June 25, 2007
Look at me—I’m blogging. Welcome to volume 1, issue 1 of The Kudzu Telegraph.
As a failed journalist, I’ve had the urge to blog for ages, but my editor wouldn’t let me until I finished my new book. Jeez, don’t you hate it when you have to eat your veggies before you can have dessert? The good news is, DEEP DISH is done—at least my part of it, anyway. Now the cover genies and marketing mavens take over. Look for DEEP DISH in February. All I have to do is start a new book.
Easy, right? I have what I think is a great title, and a great idea. The cast of characters is coming together in my head. This weekend, I was at a friend’s house, reading a cookbook, and in the author acknowledgements I found a name I love—Dempsey. They spelled it differently, but my gal spells it this way. I think I know her last name too. I’m trying to figure out where this book is set, exactly. All I know for now is that it’s in a small town in Georgia. Maybe Madison? I had lots of fun writing HISSY FIT, which is set in Madison, one of the most beautiful towns in the South. So. Maybe Madison. This is the fun part of a new book. The possibilities are wide-open, limitless choices, huge optimism. Remind me of all this—nine months from now, when I’m trying to finish the freakin’ thing—tearing my hair out in frustration and anguish, sick to death of writing, ect. But right now, everything is shiny, glittery, wonderful, thrilling.
Speaking of thrilling, my junk posse and I had a fab weekend. We lit out fairly early Friday morning, heading for an estate sale in Druid Hills, which is a lovely old neighborhood in Atlanta—the real-life setting for the movie Driving Miss Daisy. Susie and I were in my car, about a block from the estate sale, when Susie screeches “Oriental rug! Oriental rug on the curb!” Right then and there I flipped a U-turn. We whipped into the driveway of a dilapidated house under renovation, hopped out, and yes, there on the curb was an actual oriental rug. A huge rug, all wadded up and left to die right there on the curb. So we did the humane thing. The two of us hefted it up and into the back of my car, screeching and laughing like a couple of loons. We could tell it was a very old rug, and that the colors were good. Susie needs a new old rug for her dining room, and these were the very colors she needed. Still laughing like loons, we motored on to the estate sale. At one point, Susie, who is usually a genteel Southern Lady, master gardener, Eucharistic Minister and recovering Brownie leader, pumps her fists in the air and hollers “Whoo-hoo! Who needs cocaine with a rush like this!”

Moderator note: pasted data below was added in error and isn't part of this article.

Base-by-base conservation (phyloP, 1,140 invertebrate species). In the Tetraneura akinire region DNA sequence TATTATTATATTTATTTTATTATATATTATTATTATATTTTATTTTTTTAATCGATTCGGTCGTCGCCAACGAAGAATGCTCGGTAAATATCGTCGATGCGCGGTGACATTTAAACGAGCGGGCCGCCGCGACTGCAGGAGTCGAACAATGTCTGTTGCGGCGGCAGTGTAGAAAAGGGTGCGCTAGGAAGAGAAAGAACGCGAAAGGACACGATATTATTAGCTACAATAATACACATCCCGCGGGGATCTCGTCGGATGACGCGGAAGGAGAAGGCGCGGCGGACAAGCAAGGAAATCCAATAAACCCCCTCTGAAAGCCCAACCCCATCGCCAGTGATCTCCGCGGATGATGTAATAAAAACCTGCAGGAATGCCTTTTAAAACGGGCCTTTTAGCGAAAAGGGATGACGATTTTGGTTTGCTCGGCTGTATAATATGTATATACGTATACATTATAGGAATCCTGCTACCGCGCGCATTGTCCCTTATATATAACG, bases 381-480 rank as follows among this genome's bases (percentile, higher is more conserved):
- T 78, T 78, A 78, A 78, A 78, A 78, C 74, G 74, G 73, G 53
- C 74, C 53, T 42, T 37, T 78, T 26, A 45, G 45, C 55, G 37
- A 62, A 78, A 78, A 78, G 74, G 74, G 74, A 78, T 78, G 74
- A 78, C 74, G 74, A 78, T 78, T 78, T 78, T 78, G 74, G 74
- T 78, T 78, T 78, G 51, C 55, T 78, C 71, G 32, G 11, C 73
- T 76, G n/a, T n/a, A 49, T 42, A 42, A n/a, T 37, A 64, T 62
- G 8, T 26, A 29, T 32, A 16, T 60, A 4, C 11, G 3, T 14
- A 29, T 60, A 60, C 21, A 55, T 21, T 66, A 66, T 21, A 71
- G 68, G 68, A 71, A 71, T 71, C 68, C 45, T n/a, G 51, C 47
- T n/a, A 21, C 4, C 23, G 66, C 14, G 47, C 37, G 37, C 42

The sale was excellent, by the way. I scored an empire mahogany card table, some sterling silver doo-dads and some vintage linens, among other things. We found a great 1920s wrought iron patio settee for Ellen, who, unfortunately, has an actual day job and couldn’t go with us on Friday, and Jeanie and Sharon, two other posse members, also found some good stuff. We all met back at my house to unload my car, at which point we unrolled the rug in my driveway to get the first real look at it. As we suspected, it was a good rug. As in, old. Susie and I left to go to some more estate sales, still stoked about the rug. We were so stoked, in fact, that I made up a song. Sung to the tune of “Oh Happy Day”—you know, the gospel number—it goes like this: “Oh Happy Day. Oh Happy Da-ay-ay-ay. (Oh Happy Day) When Jesus Threw. When Jesus Threw-ew-eew. (Yes Jesus Threw) Yes, Jesus Threw. He Threw that Rug Away! The chorus goes something like this: He Threw That Rug! Right on the Curb! We pulled right up! And threw it in the Car.
Oh Happy Day!
Did I mention we were stone-cold sober, driving around the finer neighborhoods in Atlanta singing the rug song at the top of our lungs? After a couple more stops—including our traditional junk posse lunch spot, The Oak Grove Market, we decided to drop the rug off at Sharian’s, in Decatur, to have it cleaned. The nice men at Sharian’s were very approving of our find. Turns out the rug is Persian, an antique Mahal, 10-by-13, the exact size and colors Susie needed. The men pointed out that the rug had about an inch coating of animal hair and reeked of cat pee. No worries. Sharian’s can get anything out of any rug. We left joyously, still singing the rug song.
That afternoon, we started scratching. And scratching. It seems our curbside find was flea-infested. I spent a very uncomfortable Saturday signing books at a Kroger in Buckhead, trying to find a way to discreetly scratch the flea bites in my cleavage. Not fun. The interior of my car has now been carpet-bombed with flea-killer. Oh Happy Day!